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Living by the motto, "a lifestyle inspired by nature," I could not help but fuse the beauty and sweetness of strawberries, rhubarb, freshly picked flowers and a recent estate sale find - a vintage butterfly nature book.
Butterflies are a symbol of summer; a social and sunny season that leads to many affairs, whether with a good book, a cocktail or a soul mate.
"Butterflies are graceful, varied and enchanting, small but approachable. Butterflies lead you to the sunny side of life. And everyone deserves a little sunshine."
I experimented with a different type of a strawberry-rhubarb recipe. A clafoutis is a traditional French baked flan-like dessert often made with cherries. There are no rules with vegan French baking so any fruit will do. Tofu replaces the egg and upon sitting and cooling, the clafoutis firms, making it easier to cut slices.
Short and sweet, just like this dessert, I recommend trying something new. Don't forget about your pies and crisps, but discover a new dessert that is light and airy, just like summer and it's beautiful butterflies.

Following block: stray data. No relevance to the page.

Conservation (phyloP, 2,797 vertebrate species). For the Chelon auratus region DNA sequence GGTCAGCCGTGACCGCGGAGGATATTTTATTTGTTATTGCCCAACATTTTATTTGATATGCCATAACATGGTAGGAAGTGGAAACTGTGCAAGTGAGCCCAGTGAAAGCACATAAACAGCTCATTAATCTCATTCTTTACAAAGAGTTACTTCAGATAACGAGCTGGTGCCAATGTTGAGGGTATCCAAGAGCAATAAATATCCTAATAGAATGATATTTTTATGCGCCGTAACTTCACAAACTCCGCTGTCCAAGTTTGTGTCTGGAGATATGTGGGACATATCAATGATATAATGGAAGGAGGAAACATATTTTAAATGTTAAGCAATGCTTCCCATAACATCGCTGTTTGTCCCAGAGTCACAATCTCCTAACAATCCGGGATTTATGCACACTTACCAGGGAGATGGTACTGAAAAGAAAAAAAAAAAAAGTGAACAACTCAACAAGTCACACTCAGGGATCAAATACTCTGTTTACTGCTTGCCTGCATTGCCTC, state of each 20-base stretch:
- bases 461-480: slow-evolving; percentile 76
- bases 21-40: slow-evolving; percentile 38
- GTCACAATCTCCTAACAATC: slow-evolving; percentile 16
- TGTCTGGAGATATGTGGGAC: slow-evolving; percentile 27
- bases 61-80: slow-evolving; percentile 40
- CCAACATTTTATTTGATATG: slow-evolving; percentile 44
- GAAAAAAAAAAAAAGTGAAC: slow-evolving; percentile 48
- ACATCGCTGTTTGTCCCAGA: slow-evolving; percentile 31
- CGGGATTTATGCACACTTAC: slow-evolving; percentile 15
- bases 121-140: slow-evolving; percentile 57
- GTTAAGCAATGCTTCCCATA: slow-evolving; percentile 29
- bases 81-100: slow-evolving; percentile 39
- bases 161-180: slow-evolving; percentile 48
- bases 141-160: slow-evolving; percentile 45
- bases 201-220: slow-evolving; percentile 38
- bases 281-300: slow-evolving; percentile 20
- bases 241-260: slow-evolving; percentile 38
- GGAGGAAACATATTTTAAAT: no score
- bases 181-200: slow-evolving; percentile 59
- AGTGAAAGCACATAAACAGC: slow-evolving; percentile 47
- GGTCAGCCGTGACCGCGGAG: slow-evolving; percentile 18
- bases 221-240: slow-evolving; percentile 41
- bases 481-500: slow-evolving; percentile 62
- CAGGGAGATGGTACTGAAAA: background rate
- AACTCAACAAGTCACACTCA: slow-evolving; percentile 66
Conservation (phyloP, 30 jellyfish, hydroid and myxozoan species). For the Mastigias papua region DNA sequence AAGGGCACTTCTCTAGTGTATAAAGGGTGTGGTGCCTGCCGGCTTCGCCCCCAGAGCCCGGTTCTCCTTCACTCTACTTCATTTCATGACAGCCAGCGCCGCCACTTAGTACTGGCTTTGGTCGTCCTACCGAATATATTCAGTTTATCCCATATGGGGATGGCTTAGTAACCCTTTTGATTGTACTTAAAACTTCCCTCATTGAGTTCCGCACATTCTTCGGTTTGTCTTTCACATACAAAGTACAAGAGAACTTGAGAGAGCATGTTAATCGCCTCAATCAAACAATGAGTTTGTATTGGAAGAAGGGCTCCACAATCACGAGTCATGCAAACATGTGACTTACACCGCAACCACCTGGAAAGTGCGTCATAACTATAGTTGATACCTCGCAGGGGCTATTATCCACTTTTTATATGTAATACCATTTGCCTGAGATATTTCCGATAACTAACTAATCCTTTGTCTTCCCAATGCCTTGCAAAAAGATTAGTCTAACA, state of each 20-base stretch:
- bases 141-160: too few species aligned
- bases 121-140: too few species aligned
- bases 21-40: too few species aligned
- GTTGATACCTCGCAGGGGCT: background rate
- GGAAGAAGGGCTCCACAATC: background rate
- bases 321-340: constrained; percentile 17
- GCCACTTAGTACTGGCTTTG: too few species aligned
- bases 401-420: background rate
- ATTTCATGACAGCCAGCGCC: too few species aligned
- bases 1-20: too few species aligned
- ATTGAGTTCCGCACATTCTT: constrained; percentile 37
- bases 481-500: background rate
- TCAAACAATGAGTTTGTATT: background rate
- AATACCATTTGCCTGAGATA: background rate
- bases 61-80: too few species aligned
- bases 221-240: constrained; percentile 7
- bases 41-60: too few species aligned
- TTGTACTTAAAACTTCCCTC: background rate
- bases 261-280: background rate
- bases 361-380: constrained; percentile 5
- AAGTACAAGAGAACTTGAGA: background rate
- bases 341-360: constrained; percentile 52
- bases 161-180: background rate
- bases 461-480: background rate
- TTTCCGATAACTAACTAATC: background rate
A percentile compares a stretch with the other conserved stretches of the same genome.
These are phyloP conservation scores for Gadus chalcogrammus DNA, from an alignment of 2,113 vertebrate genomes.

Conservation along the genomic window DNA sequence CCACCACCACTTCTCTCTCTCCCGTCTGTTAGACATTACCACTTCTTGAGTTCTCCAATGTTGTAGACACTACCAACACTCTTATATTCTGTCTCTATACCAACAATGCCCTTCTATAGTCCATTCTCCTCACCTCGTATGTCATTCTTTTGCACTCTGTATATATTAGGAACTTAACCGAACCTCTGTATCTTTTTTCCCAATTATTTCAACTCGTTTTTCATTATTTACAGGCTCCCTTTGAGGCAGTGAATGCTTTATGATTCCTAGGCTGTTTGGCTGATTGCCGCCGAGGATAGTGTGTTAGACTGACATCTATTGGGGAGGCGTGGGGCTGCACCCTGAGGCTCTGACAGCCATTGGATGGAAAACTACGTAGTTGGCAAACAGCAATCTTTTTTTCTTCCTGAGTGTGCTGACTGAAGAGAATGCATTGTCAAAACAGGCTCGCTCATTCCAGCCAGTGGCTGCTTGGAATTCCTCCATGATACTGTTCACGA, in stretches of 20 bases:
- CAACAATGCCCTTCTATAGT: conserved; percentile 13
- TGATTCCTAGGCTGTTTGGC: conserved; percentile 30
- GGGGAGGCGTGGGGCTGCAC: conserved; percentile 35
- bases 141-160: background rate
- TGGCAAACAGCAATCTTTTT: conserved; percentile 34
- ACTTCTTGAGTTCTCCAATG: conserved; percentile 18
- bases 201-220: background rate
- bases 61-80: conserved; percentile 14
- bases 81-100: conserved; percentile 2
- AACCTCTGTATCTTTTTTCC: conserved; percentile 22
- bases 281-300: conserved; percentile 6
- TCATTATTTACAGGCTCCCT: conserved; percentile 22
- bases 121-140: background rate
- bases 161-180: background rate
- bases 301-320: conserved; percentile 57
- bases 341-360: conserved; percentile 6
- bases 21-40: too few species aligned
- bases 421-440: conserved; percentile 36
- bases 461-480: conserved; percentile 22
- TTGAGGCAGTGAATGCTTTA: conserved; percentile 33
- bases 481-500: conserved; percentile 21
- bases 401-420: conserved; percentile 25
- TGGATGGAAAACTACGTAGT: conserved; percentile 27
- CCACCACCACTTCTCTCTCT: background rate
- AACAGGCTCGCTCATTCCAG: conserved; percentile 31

Vegan Strawberry Rhubarb Clafoutis
Makes: 1 8-inch pie
Total Time: 40-45 minutes
1/2 cup rhubarb, chopped
1 heaping cup strawberries, chopped
1 12-oz. Mori nu Silken Tofu (firm)
1/2 cup almond flour
1 tbsp. corn starch (or flour)
1/3 cup agave nectar (or maple syrup)
1/2 cup applesauce
1 tsp. vanilla
pinch of salt
Preheat the oven to 350-degrees.
Wash and prep the strawberries and rhubarb. Set aside when done. Pour all the ingredients, except for the fruit, into a blender and blend until smooth. Place the fruit in the bottom of an 8-inch tart pan.